Do we justify that kind of behavior by saying, “I’m not perfect, but I’m forgiven,” and then make no effort to live more perfectly, just doing things that need to be forgiven instead?

Christians have an example before them of the kind of behavior that is expected, in Christ Jesus himself.  He set the standard, and he set it very high. And he accepted no excuses for not measuring up.  How many times did he chastise his disciples and the Pharisees, both who should have known better, for not “getting” it?  And yet, he tenderly, patiently, and persistently encouraged his disciples to measure up.  His encouragement of the Pharisees was of a different sort, but no less persistent, even compassionate: if he could only awaken them to their hypocrisy he could show them the Kingdom of Heaven.  And he wanted everyone to know the Kingdom of Heaven.

As Christians, we want everyone to know the Kingdom of Heaven too.  That’s why it’s so important to be an example of it, to point the way as tenderly and patiently and persistently as he did, through kindness and affection and humility.  And healing.  What better way is there to let others know how awesome it is?

Here’s a step you can take right now.  Ask yourself if the things you post on Facebook actually reflect your Christianity.  Are they demeaning of anyone? Of a political party, politician, or celebrity?  Or race or gender or culture?  Are you willing to give them up in order to more rightly influence the world?  That doesn’t mean you have to flood Facebook with Scripture.  Just don’t flood it with unkindness.

Jesus said, “You will know my disciples because they love one another.”  (John 13:35) Let’s show the world that we know what that means and then live as if we agree with it.

Melissa Hayden is a Christian Science practitioner in Salem, OR. You can find more information and additional articles at this link.  If you like what you’re reading, click the “add me” button.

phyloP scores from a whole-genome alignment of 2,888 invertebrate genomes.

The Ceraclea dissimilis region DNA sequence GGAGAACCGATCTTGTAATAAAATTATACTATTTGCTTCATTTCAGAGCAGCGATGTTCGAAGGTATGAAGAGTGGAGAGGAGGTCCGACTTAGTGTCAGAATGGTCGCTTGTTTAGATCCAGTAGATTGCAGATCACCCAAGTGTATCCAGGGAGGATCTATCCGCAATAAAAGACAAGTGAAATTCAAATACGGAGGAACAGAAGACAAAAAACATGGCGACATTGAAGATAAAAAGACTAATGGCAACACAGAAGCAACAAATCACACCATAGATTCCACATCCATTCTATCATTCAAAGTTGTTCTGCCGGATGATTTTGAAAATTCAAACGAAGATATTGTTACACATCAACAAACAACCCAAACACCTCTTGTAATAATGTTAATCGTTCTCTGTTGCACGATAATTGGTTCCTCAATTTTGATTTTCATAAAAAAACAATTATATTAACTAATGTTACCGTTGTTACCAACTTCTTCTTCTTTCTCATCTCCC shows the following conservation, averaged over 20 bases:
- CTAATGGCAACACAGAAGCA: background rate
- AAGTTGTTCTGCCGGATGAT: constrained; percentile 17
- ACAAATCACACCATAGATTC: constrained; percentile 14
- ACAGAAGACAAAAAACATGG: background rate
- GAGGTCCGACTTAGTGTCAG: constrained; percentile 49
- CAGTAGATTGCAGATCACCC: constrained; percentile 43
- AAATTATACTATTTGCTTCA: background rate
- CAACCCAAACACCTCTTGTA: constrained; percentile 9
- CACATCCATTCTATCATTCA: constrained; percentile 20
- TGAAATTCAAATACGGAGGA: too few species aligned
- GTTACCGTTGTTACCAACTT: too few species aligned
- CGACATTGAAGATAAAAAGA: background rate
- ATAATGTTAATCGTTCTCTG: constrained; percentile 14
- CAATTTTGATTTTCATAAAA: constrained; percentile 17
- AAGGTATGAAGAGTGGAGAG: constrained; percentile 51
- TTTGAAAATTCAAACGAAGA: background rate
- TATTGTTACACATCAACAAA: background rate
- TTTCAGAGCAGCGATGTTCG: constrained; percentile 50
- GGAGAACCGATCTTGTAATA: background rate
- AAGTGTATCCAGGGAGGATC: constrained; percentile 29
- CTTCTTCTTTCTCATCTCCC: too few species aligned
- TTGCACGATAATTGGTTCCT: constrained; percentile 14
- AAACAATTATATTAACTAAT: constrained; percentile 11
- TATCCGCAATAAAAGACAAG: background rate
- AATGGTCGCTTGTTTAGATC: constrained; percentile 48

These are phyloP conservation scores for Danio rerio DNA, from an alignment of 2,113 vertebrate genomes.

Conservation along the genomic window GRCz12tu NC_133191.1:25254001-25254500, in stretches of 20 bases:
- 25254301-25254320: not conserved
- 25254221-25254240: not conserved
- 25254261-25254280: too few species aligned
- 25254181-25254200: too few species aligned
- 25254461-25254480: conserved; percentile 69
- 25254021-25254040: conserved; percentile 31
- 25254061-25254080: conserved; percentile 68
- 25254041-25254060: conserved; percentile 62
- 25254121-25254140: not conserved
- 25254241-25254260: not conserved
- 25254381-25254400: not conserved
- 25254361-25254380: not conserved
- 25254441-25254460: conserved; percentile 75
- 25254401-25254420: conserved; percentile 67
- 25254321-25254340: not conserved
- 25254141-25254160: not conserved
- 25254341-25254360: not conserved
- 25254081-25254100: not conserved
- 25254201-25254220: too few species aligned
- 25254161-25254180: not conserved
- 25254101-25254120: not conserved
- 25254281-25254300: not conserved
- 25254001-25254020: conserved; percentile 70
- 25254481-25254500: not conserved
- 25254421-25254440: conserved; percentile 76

It was a model of hospitality to provide guests with a means of rinsing their feet upon entering your home.  Jesus alluded to it in his conversation with Simon the Pharisee (see Luke 7:44).  But when he washed the disciples feet following the last supper, it wasn’t just about removing the day’s dust.  He was giving them an example of humble affection.  (see John 13:1-16) It’s our example too.

Let’s go back to that night: 12 disciples of varying degrees of spiritual aptitude.  One was a betrayer, one a doubter, one a denier, several who argued amongst themselves, all of them frequently faithless and dull.   Yet, the Bible in no way indicates that Jesus avoided or only cursorily cleansed the feet of any of them.  Jesus made no determination in his care that some were less worthy than the others.  He washed them all.  And then he followed up with the profound imperative: love one another as I have loved you.  (John 13:34)

If we confine our own humble affection to a yearly ritual of foot washing – or even to regular and ongoing acts of kindness – we miss the most important point of his directive: emulating the deep, pure, unconditional and transforming love of the Christ.

What if we truly washed the feet of everyone in our sphere?  I don’t mean the soapy water, bucket, and towel routine, but the more private mental one?  What if we strove to wipe away – in thought – whatever dirt and dust had accumulated on the mental images we hold of others?  Isn’t that really the kind of love Jesus was talking about?

That would include not only co-workers, neighbors, family members, and those with whom we go to church, but politicians, TV personalities, community, national, and world leaders.  In other words, everyone.

Everything in Jesus’ teachings points to this thorough individual spiritual work: the Sermon on the Mount; his healing ministry; his resurrection.  Is there anything in his record that says just love those that love you?  No, in fact he rebukes that. (see Luke 6:32)  He also rebuked just cleaning the outside and leaving the inside untouched.  (Matt. 23:26)

One of his final statements to his followers – and hence to us – makes clear what his expectation was: By this shall all men know that ye are my disciples, if ye have love one to another.  (John 13:35)  That must include universal humanity if we are to be truly obedient.

And that’s a lot more than just clean feet!  It’s a sparkling new world.

Here’s a lovely thought from 19th century theologian (and the founder of the religion I follow), Mary Baker Eddy:  “Cleanse every stain from this wanderer’s soiled garments, wipe the dust from his feet and the tears from his eyes, that you may behold the real man, the fellow-saint of a holy household.”  (Retrospection and Introspection, page 86)

Melissa Hayden is a Christian Science practitioner in Salem, OR. You can find more information and additional articles at this link.  If you like what you’re reading, click the “add me” button.